Generate and analyze patterns.

CCSS.MATH.CONTENT.4.OA.C.5

Generate a number or shape pattern that follows a given rule.

Identify apparent features of the pattern that were not explicit

in the rule itself.

CCSS.MATH.CONTENT.5.MD.B.2

Make a line plot to display a data set

CCSS.MATH.CONTENT.5.OA.A.2

Write simple expressions that record calculations with

numbers, and interpret numerical expressions without

evaluating them.

Analyze patterns and relationships.

CCSS.MATH.CONTENT.5.OA.B.3

Generate two numerical patterns using two given rules.

Identify apparent relationships between corresponding terms.

Form ordered pairs consisting of corresponding terms from the

two patterns, and graph the ordered pairs on a coordinate

plane.

Develop understanding of statistical variability.

CCSS.MATH.CONTENT.6.SP.A.1

Apply and extend previous understandings of arithmetic to

algebraic expressions.

Recognize a statistical question as one that anticipates

variability in the data related to the question and accounts for

it in the answers.

CCSS.MATH.CONTENT.6.SP.A.2

Understand that a set of data collected to answer a statistical

question has a distribution which can be described by its

center, spread, and overall shape.

CCSS.MATH.CONTENT.6.RP.A.2

Understand the concept of a unit rate a/b associated with a

ratio a:b with b 0, and use rate language in the context of a

ratio relationship.

CCSS.MATH.CONTENT.6.RP.A.3

Use ratio and rate reasoning to solve real-world and

mathematical problems, e.g., by reasoning about tables of

equivalent ratios, tape diagrams, double number line

diagrams, or equations.

CCSS.MATH.CONTENT.6.EE.A.1

Write and evaluate numerical expressions involving whole-

number exponents.

CCSS.MATH.CONTENT.6.EE.A.2

Write, read, and evaluate expressions in which letters stand for

numbers.CCSS.MATH.CONTENT.6.EE.A.2.C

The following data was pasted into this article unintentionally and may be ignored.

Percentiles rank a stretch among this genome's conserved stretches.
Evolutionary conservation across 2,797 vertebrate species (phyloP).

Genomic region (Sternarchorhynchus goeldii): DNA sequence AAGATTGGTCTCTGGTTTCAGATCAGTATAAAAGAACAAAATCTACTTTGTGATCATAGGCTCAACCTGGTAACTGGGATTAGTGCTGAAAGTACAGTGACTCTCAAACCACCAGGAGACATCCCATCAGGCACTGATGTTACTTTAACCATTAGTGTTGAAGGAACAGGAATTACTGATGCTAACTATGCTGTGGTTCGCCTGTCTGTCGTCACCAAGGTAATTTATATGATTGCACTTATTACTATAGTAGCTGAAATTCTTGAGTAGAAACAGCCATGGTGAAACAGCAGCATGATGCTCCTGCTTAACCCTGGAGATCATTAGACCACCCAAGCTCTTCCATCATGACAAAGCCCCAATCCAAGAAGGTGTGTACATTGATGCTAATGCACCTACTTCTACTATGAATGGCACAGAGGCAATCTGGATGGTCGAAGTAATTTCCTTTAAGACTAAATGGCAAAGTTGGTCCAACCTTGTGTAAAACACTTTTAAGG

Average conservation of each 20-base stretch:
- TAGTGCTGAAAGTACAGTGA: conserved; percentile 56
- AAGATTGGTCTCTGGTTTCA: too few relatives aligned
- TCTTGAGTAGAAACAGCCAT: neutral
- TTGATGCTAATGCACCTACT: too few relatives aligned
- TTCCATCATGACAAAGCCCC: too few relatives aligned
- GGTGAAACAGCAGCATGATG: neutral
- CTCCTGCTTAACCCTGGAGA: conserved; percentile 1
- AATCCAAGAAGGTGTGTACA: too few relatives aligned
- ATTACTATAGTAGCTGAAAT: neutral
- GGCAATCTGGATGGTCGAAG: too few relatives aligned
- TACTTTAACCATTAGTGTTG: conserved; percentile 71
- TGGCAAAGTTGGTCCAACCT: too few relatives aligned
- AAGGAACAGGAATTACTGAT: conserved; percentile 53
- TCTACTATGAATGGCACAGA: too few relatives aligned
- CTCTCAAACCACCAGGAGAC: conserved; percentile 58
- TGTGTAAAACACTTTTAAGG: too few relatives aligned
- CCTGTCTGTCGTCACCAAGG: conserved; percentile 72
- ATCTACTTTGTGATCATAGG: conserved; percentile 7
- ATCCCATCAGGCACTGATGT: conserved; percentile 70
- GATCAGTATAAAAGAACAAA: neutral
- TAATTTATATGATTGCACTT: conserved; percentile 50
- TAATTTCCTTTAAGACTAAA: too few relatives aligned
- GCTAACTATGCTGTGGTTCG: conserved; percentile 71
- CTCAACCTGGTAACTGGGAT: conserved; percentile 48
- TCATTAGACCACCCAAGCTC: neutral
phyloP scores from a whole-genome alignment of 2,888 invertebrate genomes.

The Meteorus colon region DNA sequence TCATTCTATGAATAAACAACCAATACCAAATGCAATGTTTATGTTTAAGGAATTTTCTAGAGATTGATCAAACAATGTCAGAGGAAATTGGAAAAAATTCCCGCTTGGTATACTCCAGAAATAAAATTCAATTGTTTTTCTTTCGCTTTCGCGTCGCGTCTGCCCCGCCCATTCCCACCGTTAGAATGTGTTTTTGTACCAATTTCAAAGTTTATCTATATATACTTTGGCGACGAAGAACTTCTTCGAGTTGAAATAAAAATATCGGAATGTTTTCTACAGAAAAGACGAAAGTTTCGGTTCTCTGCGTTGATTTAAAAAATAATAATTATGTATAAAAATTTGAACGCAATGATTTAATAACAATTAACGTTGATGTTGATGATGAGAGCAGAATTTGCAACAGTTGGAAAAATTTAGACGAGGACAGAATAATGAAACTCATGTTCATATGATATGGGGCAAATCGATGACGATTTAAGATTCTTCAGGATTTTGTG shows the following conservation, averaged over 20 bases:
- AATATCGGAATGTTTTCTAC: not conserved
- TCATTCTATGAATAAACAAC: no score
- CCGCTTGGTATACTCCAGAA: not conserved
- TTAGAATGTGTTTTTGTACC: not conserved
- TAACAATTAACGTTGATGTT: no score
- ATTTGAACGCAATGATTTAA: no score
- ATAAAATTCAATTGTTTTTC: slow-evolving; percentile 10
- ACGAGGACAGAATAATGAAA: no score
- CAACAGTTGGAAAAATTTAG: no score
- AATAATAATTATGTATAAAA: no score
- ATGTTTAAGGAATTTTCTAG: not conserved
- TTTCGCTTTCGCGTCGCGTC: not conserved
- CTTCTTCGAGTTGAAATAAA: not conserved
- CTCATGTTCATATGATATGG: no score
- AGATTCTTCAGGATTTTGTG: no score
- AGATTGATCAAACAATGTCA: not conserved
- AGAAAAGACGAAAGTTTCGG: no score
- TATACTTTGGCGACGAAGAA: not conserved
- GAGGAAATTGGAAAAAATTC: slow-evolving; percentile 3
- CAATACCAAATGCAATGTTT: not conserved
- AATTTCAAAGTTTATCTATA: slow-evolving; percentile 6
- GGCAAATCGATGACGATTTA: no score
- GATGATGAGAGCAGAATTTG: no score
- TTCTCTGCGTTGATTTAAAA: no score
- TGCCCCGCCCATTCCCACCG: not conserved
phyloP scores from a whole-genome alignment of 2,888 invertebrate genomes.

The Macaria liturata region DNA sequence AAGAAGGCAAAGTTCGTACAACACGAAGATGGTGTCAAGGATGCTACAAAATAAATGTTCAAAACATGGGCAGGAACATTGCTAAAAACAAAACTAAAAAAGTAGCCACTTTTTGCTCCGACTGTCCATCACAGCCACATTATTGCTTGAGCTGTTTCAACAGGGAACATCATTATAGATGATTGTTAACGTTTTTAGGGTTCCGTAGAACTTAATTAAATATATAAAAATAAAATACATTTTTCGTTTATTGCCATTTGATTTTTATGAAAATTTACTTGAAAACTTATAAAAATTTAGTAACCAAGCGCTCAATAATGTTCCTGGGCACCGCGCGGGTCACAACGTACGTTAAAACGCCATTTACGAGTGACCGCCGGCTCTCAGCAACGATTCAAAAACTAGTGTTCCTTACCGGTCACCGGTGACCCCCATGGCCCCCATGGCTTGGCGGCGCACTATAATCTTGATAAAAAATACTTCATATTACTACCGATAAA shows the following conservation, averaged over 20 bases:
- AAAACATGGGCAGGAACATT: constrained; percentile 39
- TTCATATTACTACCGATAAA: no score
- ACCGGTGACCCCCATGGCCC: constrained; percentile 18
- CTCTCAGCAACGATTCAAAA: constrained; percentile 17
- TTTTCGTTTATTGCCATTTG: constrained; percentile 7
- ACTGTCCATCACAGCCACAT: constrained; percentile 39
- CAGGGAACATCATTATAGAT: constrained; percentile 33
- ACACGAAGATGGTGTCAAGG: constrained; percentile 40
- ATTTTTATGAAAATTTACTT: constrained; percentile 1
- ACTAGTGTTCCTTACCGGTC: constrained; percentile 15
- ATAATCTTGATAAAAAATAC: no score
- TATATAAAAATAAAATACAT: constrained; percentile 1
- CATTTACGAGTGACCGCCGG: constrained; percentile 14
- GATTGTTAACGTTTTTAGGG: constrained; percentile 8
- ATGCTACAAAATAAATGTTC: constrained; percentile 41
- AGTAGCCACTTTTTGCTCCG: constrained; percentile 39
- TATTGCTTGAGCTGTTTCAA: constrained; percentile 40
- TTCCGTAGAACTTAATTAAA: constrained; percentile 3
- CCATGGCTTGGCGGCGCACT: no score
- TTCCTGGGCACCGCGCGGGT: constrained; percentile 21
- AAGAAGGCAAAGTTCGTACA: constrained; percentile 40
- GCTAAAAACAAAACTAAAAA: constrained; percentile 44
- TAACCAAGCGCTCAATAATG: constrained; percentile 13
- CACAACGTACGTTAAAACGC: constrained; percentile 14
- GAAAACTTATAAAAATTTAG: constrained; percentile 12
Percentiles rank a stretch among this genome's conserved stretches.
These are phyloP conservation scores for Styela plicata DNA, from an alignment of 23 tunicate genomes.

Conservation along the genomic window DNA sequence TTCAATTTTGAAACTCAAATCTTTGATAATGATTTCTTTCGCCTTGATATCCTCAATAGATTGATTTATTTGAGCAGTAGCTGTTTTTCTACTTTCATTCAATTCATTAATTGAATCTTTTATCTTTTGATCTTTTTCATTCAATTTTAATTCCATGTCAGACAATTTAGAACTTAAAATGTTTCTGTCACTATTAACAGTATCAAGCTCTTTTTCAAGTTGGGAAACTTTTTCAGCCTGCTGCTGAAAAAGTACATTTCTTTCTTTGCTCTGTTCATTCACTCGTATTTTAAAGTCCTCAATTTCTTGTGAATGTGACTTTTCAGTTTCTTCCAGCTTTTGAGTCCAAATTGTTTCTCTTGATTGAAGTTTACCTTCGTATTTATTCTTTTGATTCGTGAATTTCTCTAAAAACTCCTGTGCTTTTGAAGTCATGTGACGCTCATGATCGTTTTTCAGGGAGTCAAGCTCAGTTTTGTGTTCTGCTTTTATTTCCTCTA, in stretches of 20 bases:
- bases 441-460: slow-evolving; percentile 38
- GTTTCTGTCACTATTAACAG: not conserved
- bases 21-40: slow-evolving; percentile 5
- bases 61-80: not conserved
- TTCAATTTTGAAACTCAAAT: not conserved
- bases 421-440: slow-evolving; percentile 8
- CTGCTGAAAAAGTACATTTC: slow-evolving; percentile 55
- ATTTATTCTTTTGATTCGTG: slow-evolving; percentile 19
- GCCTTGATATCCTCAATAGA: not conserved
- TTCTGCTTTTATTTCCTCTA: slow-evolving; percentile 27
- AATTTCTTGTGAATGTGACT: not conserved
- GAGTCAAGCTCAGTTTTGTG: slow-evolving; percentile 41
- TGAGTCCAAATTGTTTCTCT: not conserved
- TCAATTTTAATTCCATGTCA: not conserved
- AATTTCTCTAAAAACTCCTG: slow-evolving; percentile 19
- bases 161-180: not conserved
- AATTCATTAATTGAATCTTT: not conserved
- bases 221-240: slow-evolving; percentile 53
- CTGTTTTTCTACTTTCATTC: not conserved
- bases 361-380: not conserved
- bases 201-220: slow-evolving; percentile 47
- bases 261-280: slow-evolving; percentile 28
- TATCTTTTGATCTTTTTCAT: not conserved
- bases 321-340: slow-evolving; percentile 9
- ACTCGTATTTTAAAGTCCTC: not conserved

Evaluate expressions at specific values of their variables.

Include expressions that arise from formulas used in real-world

problems. Perform arithmetic operations, including those

involving whole-number exponents, in the conventional order

when there are no parentheses to specify a particular order

Reason about and solve one-variable equations and

inequalities.

CCSS.MATH.CONTENT.6.EE.B.5

Understand solving an equation or inequality as a process of

answering a question: which values from a specified set, if any,

make the equation or inequality true? Use substitution to

determine whether a given number in a specified set makes

an equation or inequality true.

CCSS.MATH.CONTENT.6.EE.B.6

Use variables to represent numbers and write expressions when

solving a real-world or mathematical problem; understand

that a variable can represent an unknown number, or,

depending on the purpose at hand, any number in a

specified set.

CCSS.MATH.CONTENT.6.EE.B.7

Solve real-world and mathematical problems by writing and

solving equations of the form x + p = q and px = q for cases in

which p, q and x are all nonnegative rational numbers.

Represent and analyze quantitative relationships between

dependent and independent variables.

CCSS.MATH.CONTENT.6.EE.C.9

Use variables to represent two quantities in a real-world

problem that change in relationship to one another; write an

equation to express one quantity, thought of as the

dependent variable, in terms of the other quantity, thought of

as the independent variable. Analyze the relationship

between the dependent and independent variables using

graphs and tables, and relate these to the equation.

Use properties of operations to generate equivalent

expressions.

CCSS.MATH.CONTENT.7.EE.A.1

Apply properties of operations as strategies to add, subtract,

factor, and expand linear expressions with rational co-

efficients. Solve real-life and mathematical problems using

numerical and algebraic expressions and equations.

CCSS.MATH.CONTENT.7.EE.B.3

Solve multi-step real-life and mathematical problems posed

with positive and negative rational numbers in any form (whole

numbers, fractions, and decimals), using tools strategically.

Apply properties of operations to calculate with numbers in

any form; convert between forms as appropriate; and assess

the reasonableness of answers using mental computation and

estimation strategies.

CCSS.MATH.CONTENT.7.EE.B.4